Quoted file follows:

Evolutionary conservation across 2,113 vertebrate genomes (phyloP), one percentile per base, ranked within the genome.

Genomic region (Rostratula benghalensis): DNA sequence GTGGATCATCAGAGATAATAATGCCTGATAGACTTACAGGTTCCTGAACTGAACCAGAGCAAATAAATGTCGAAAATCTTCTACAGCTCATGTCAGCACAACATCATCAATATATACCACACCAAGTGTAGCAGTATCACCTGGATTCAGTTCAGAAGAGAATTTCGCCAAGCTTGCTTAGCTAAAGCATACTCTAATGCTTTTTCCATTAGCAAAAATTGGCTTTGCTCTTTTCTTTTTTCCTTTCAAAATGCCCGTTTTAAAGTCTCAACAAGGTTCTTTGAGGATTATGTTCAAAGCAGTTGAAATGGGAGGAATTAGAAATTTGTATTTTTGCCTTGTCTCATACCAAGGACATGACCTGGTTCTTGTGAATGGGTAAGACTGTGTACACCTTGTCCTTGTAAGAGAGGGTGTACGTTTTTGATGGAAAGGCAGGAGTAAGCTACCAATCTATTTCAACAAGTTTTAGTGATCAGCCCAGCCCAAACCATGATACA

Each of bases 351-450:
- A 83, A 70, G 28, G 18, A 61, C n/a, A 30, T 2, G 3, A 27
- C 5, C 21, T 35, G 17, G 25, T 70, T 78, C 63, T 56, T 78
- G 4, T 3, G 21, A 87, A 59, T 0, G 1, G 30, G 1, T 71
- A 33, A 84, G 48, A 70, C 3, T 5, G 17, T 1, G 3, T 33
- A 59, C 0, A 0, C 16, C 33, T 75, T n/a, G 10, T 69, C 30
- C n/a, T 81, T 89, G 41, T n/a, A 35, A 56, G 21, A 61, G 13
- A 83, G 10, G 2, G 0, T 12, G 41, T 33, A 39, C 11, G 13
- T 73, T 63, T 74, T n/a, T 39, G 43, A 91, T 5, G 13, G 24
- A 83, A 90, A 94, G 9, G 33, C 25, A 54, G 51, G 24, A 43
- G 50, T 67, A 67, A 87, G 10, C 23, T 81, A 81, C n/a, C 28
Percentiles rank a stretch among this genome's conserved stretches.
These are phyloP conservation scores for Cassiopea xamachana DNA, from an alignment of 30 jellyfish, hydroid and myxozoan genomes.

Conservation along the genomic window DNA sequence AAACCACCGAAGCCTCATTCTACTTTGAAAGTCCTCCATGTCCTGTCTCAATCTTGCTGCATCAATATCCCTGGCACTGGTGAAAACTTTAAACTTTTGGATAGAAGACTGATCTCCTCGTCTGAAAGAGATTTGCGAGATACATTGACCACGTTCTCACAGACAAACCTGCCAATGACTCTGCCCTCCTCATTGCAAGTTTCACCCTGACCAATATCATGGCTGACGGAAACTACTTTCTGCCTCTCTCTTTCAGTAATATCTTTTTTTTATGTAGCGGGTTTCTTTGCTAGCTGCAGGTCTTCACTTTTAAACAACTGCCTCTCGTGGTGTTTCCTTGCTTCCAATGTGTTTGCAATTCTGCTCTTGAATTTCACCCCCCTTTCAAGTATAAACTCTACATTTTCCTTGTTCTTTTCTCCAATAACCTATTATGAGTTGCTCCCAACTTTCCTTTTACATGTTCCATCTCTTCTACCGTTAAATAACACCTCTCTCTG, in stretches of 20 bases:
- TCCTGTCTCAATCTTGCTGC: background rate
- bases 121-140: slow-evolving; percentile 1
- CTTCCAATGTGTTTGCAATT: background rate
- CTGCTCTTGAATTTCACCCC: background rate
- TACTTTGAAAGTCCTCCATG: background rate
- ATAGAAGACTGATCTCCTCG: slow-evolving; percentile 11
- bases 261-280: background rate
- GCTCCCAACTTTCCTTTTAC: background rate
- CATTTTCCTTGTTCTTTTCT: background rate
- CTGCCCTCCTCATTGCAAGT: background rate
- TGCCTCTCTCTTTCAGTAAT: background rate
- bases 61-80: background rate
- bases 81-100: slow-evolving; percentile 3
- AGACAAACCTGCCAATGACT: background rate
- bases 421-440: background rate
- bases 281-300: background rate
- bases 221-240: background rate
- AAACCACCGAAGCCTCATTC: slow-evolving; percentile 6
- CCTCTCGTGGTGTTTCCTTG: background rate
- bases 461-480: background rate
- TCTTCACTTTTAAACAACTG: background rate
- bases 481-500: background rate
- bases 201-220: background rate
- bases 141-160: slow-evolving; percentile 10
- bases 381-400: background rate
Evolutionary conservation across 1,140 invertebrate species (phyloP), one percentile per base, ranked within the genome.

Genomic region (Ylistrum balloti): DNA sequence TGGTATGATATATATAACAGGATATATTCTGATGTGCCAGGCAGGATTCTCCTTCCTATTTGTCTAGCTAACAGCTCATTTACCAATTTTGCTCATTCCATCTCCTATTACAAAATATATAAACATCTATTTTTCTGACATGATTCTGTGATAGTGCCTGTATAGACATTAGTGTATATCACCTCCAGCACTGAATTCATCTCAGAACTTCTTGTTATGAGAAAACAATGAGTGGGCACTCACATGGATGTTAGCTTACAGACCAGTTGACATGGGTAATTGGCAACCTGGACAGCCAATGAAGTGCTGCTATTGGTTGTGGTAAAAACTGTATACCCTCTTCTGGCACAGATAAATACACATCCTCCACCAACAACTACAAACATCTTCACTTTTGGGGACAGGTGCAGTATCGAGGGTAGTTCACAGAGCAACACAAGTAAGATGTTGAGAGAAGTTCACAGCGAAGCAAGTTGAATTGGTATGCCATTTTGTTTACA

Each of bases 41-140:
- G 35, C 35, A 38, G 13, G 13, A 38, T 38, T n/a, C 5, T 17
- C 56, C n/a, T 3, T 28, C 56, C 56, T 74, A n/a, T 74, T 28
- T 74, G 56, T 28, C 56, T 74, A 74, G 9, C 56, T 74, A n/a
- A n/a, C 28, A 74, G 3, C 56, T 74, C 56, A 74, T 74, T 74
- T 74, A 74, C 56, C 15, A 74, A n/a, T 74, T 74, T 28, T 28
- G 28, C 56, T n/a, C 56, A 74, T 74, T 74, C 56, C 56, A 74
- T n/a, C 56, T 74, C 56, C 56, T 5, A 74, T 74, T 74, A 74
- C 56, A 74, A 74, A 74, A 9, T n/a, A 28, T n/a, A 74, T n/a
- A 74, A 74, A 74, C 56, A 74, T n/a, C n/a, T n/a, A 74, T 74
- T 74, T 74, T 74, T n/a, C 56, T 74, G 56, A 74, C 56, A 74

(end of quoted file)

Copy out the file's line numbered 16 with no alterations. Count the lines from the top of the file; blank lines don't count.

Conservation along the genomic window DNA sequence AAACCACCGAAGCCTCATTCTACTTTGAAAGTCCTCCATGTCCTGTCTCAATCTTGCTGCATCAATATCCCTGGCACTGGTGAAAACTTTAAACTTTTGGATAGAAGACTGATCTCCTCGTCTGAAAGAGATTTGCGAGATACATTGACCACGTTCTCACAGACAAACCTGCCAATGACTCTGCCCTCCTCATTGCAAGTTTCACCCTGACCAATATCATGGCTGACGGAAACTACTTTCTGCCTCTCTCTTTCAGTAATATCTTTTTTTTATGTAGCGGGTTTCTTTGCTAGCTGCAGGTCTTCACTTTTAAACAACTGCCTCTCGTGGTGTTTCCTTGCTTCCAATGTGTTTGCAATTCTGCTCTTGAATTTCACCCCCCTTTCAAGTATAAACTCTACATTTTCCTTGTTCTTTTCTCCAATAACCTATTATGAGTTGCTCCCAACTTTCCTTTTACATGTTCCATCTCTTCTACCGTTAAATAACACCTCTCTCTG, in stretches of 20 bases: